Cordon Rose Cream Cheesecake, a New York style cheesecake, is the best cheesecake in the world!!! No exaggeration whatsoever. The recipe comes from the book "The Cake Bible," by Rose Levy Beranbaum, published in 1988. This is an outstanding dessert cookbook, still available for sale.
I love cheeesecake, and I have tried many cheesecake recipes. This one is the best, the creamiest, and the most flavorful. It's firm enough to be unmolded and served without a base, but it can have a ladyfinger base, as shown by Ms. Beranbaum here, or a cookie crumb base, as it has on my post. Truthfully, I prefer it without a base. I just don't want anything to interfere with the custardy, creamy goodness of this cheesecake.

Purchased in the early 1990s - I love this cookbook; its author is a baker extraordinaire. I must admit though, I am still scared to attempt to make some of her more complicated recipes.

Ingredients: 2 (8-ounce) packages cream cheese, softened
1 cup sugar
1 tablespoon cornstarch
3 large eggs
3 tablespoons lemon juice, freshly squeezed
1/4 teaspoon salt

1 & 1/2 teaspoons vanilla
3 cups sour cream

about one cup of cookie crumbs, (made up from your favorite cookies), to serve as a crumb crust.
fresh raspberries or blueberries, rinsed and allowed to dry thoroughly
1/4 cup raspberry jelly or blueberry jelly
1 tablespoon Chambord or water
A 9-inch by 2 1/2-inch or higher springform pan, greased, outside of the pan wrapped with a double layer of heavy-duty foil to prevent seepage, bottom of pan lined with greased parchment paper.

A 12-inch cake pan or roasting pan to serve as water bath.

Here is a version I made without a base, and with a strawberry-blackberry topping

  • Preheat oven to 350° F.
  • In a food processor beat the cream cheese until soft. Add the sugar and beat until very smooth.
  • Add the cornstarch, and pulse to blend. Add the eggs one at a time with the motor running. Add the lemon juice, vanilla and salt and mix until incorporated.
  • Add the sour cream and mix just until blended.
  • Pour the batter into the prepared pan. Set the pan in the larger pan and surround it with 1-inch of very hot water.

WOW! A cheesecake that did not crack in the middle! Make sure your pan is well greased, so the cheesecake can separate from the sides of the pan as it settles. This will keep it from cracking.

  • Bake the cake for 45 minutes. Turn off the oven without opening the door and let the cake cool for 1 hour. (OK, I opened the oven door and took a peek, then decided to let the cake bake for an extra 10 minutes, then I let it cool in the oven for one hour).
  • After one hour take it out of the oven and remove the aluminum foil from around the pan. Place it on a rack and cool it to room temperature (about 1 hour).
  • Cover with greased plastic wrap and refrigerate overnight.
To unmold:
  • Have ready one serving plate
  • Have ready a flat plate at least 8 inches in diameter, covered with a plastic wrap.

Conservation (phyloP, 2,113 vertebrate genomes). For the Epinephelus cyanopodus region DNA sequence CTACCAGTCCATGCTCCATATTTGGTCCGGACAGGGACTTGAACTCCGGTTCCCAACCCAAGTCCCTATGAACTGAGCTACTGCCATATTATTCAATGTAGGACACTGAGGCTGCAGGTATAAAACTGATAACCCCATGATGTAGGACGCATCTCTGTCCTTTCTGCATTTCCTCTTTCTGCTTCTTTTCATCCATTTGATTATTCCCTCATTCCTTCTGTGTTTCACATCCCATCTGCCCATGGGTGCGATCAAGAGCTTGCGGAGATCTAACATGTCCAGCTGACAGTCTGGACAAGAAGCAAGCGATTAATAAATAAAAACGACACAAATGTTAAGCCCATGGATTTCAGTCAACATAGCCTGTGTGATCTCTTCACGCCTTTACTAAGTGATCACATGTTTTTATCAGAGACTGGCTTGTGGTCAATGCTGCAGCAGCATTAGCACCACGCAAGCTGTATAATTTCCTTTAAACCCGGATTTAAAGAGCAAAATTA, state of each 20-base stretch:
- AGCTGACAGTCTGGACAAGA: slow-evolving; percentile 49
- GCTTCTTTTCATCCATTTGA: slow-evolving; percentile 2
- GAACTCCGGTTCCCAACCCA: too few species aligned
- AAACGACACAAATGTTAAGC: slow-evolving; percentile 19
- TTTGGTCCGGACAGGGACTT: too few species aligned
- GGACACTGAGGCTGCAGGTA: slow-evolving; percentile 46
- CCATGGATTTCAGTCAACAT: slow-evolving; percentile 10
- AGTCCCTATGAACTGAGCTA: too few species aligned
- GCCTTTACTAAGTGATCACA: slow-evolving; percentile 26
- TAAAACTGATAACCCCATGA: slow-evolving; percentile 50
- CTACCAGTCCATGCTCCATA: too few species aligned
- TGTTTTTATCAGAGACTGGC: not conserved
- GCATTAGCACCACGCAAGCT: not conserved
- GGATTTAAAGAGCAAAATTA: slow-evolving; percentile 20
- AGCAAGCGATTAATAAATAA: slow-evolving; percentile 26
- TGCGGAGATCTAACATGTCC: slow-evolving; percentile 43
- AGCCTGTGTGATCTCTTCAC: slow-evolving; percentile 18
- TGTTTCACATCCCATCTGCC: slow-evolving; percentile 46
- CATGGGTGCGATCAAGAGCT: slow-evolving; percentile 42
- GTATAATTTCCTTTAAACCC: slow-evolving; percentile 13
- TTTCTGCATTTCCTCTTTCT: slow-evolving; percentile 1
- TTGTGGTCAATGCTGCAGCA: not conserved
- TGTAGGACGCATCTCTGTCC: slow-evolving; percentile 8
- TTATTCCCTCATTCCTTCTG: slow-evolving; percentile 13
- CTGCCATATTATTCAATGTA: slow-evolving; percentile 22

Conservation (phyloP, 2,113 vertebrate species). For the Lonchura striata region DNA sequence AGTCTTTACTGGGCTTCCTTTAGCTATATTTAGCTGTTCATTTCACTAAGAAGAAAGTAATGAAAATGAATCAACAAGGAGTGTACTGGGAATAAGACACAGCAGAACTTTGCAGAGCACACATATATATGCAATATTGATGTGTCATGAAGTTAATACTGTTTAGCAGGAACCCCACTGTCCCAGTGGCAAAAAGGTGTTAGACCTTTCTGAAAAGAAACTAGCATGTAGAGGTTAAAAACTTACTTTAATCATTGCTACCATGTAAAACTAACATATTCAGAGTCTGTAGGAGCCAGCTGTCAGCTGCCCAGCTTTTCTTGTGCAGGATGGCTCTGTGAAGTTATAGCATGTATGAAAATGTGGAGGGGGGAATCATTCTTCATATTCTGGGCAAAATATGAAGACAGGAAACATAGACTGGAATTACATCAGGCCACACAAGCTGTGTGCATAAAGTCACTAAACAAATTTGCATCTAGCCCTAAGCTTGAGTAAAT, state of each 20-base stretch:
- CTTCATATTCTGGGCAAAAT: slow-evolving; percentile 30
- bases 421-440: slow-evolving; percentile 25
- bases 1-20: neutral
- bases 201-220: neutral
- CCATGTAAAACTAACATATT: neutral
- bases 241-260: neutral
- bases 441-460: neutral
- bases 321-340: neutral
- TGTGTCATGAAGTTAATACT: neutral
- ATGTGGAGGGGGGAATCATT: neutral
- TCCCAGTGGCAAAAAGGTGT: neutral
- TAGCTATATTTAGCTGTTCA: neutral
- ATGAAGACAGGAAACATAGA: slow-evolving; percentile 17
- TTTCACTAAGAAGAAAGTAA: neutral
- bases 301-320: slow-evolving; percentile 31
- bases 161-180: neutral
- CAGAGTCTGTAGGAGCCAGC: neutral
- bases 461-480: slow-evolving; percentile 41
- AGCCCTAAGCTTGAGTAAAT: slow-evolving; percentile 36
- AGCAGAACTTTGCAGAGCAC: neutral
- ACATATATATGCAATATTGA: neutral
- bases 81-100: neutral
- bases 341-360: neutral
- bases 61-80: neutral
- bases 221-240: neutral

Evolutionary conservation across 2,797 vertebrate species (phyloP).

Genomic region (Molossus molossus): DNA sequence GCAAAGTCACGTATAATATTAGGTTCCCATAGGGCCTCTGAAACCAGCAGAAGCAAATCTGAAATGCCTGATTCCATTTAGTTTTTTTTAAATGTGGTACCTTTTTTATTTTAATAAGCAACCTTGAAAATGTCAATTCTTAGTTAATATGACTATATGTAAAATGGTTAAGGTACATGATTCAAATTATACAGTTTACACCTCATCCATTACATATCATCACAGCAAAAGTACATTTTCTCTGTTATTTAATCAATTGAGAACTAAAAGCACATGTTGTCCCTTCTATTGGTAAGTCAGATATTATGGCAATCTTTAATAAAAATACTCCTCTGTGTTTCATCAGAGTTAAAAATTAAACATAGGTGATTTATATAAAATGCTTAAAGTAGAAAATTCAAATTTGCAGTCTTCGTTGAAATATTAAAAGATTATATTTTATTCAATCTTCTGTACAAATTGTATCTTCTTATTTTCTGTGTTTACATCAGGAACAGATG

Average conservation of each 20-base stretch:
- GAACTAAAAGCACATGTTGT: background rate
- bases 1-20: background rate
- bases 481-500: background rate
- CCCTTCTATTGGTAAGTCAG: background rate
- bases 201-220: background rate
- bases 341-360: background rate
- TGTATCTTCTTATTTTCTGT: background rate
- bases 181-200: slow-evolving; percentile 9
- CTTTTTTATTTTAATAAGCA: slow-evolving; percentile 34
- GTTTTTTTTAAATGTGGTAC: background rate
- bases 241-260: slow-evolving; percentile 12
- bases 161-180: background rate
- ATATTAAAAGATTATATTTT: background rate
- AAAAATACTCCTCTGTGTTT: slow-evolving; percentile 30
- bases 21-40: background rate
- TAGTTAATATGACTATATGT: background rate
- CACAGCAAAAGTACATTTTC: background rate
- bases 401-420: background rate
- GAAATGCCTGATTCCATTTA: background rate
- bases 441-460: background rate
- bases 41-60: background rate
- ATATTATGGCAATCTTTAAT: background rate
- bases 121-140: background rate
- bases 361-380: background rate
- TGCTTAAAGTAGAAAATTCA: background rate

• Place the springform pan on a heated burner and move it around for 15 seconds.
  • Wipe the sides of the pan with a hot, damp towel.
  • Run a thin metal spatula around the sides of the cake and release the sides of the springform pan.
  • Place the plastic-wrapped plate on top and invert. Remove the bottom of the pan and the parchment.

crumbled up chocolate chip - pecan sandies (store bought), can become the base
  • If you want a cookie base, now is the time to sprinkle cookie crumbs on the cake.
  • Reinevert onto the serving plate and use a small metal spatula to smooth the sides. If you like, sprinkle some crumbs on the sides, too.
  • Refrigerate until shortly before serving.
For a simple topping:
  • Arrange raspberries or blueberries on top of the cheesecake. Remember that they should be thoroughly dry.
  • In a small saucepan or microwave oven, heat the jelly until melted and bubbling. Strain it into a small cup and stir in the Chambord or water. Brush it onto the fruit, or pour the jelly on the cheesecake and place the fruit on top.

Friday, July 2, 2010


Once upon a time the poor little fellow in the picture above was happily swimming, minding his own business. He could not foretell the future. Otherwise he would have probably swam faster, or slower, or in a different place. Sorry my lad. The ignobility of life touches all of us, in various ways, sooner or later.

The red snapper came from the store cleaned and ready to cook. I rinsed it, seasoned it, placed it in aluminum foil and cooked it on the grill.
1 red snapper, large enough to feed four people.
lemon slices
olive oil
lemon juice
1 large onion sliced into rings
fresh parsley
fresh thyme
fresh basil
salt and pepper
garlic powder
How much seasoning and herbs to use? I did not really measure them - I just used what I felt was enough to flavor but not overpower the fish.
Rinse the fish inside and out and pat it dry with paper towels. Rub it with olive oil and lemon juice, season it with salt and pepper and garlic powder. Cut slits on each side of the fish and put a slice of lemon into each slit. Stuff the cavity with parsley, thyme and lemon slices. Lay the onion rings, some parsley, thyme and basil in the middle of a piece of heavy-duty aluminum foil that is large enough to enclose the fish. Place the fish on top of the herbs and seal the foil really well, crimping the edges together to form a packet. Spray the grill with cooking spray and heat it up. Place the fish on the grill and cook it with the cover closed. Cooking should take twenty minutes to half an hour. It will be ready when the meat is soft and pulls apart easily. When it has finished cooking remove it from the foil and place it on a serving platter. Discard the herbs and onion rings that the fish was cooked on. Sprinkle some olive oil, lemon juice, and basil leaves on top. Let it rest for 5 minutes and serve.